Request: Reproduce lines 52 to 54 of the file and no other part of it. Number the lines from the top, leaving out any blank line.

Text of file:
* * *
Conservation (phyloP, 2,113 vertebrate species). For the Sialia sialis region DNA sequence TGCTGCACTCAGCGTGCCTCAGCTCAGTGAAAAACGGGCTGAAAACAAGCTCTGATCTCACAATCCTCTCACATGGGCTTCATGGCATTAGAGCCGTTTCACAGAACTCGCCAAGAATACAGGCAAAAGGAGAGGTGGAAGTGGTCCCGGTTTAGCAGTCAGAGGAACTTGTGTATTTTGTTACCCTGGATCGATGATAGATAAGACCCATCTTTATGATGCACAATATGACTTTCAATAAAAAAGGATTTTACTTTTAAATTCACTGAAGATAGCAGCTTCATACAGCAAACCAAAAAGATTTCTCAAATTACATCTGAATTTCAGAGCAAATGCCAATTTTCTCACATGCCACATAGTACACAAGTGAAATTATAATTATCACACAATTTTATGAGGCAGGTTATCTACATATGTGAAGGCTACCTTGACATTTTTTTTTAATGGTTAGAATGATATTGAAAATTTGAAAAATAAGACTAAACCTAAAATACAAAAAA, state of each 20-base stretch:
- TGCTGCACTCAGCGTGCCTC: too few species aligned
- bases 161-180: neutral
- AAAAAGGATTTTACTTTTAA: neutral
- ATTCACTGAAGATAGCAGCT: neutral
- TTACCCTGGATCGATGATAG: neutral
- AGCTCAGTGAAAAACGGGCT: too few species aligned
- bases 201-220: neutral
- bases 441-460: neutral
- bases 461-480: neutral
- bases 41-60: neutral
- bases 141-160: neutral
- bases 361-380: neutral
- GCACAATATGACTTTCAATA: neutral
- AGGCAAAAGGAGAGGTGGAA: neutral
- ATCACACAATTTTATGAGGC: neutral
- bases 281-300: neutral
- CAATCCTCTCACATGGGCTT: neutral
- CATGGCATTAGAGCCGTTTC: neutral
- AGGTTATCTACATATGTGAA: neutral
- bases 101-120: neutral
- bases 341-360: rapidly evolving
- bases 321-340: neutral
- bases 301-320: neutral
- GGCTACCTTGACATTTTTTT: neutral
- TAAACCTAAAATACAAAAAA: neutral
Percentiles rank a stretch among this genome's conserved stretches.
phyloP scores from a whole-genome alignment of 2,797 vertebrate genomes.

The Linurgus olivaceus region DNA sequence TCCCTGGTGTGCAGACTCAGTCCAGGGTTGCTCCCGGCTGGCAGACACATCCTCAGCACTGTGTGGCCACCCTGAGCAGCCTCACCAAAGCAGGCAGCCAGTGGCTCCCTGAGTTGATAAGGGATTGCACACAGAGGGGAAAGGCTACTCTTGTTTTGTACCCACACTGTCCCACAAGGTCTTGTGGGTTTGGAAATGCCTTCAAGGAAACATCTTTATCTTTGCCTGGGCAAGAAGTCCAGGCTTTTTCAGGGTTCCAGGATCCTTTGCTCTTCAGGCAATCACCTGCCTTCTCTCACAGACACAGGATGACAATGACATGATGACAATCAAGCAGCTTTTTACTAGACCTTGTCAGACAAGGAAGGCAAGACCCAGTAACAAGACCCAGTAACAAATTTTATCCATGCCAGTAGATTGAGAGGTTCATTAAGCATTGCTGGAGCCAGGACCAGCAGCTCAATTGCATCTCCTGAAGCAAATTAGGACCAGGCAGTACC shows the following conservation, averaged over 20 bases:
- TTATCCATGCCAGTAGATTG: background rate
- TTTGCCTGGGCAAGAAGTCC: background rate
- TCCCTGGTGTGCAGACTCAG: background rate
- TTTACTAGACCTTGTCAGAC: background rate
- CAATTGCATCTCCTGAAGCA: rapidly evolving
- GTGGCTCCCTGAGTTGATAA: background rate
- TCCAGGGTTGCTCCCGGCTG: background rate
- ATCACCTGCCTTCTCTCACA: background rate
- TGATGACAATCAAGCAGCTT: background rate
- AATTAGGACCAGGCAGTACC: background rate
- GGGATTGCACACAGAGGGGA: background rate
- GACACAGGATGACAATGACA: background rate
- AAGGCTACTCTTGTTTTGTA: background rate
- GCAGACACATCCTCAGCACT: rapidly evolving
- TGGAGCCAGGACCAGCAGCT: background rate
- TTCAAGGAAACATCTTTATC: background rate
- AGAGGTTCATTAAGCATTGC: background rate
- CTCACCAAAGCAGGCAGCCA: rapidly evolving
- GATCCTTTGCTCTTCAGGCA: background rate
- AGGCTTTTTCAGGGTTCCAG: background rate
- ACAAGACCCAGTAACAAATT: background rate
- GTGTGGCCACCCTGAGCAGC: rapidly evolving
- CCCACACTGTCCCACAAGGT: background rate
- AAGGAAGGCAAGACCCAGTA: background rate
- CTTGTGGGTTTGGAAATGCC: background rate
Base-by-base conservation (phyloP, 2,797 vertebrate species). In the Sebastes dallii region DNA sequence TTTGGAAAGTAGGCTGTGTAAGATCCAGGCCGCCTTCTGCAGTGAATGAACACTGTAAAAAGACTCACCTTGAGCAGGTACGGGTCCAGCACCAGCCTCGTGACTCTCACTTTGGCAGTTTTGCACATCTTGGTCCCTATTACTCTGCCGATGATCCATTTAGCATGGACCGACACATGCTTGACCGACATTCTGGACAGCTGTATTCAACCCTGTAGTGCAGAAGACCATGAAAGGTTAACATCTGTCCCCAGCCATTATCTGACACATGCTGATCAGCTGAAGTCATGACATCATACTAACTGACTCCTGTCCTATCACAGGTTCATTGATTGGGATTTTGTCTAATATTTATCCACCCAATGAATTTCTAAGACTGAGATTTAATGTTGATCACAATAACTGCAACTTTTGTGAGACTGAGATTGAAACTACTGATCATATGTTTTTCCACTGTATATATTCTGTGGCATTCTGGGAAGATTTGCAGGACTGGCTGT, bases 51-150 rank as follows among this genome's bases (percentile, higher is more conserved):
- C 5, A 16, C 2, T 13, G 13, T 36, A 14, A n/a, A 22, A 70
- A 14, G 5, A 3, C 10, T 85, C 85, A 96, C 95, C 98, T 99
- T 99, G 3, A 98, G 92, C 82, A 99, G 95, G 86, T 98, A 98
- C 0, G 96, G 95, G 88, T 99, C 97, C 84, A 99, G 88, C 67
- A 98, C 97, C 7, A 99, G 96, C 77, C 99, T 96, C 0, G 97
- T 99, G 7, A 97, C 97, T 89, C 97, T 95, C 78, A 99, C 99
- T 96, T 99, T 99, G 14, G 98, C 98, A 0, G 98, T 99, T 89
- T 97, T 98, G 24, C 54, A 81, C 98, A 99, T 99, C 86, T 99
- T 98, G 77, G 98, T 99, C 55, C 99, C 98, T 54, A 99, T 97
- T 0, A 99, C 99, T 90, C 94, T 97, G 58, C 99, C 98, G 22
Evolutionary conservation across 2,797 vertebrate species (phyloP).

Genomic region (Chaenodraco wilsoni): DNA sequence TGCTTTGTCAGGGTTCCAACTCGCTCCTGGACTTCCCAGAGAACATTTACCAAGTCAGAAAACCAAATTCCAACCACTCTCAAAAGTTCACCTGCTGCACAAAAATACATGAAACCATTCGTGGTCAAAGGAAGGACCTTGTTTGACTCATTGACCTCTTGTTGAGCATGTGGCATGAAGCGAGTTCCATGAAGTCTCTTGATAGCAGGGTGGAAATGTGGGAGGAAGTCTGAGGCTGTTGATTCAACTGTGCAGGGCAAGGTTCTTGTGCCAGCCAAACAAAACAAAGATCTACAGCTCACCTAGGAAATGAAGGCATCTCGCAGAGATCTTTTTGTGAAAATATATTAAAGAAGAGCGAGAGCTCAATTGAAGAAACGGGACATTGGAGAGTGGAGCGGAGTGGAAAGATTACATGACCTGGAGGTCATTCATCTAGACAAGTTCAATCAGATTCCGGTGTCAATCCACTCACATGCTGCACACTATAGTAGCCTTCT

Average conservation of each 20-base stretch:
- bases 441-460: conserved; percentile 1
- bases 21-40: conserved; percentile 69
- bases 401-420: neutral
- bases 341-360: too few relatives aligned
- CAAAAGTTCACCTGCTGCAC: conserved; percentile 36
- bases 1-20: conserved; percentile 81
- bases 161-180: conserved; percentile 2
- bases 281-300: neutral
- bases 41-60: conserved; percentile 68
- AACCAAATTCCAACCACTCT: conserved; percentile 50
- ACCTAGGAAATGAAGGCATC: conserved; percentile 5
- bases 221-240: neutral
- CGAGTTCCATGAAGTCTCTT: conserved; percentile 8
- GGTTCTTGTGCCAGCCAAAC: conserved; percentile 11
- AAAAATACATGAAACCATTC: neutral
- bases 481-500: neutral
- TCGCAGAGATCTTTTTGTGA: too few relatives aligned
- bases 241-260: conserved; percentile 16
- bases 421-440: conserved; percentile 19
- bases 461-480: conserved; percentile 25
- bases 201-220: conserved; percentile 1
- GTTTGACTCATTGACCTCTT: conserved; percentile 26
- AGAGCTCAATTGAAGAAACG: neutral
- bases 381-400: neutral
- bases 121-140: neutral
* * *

- CCCACACTGTCCCACAAGGT: background rate
- AAGGAAGGCAAGACCCAGTA: background rate
- CTTGTGGGTTTGGAAATGCC: background rate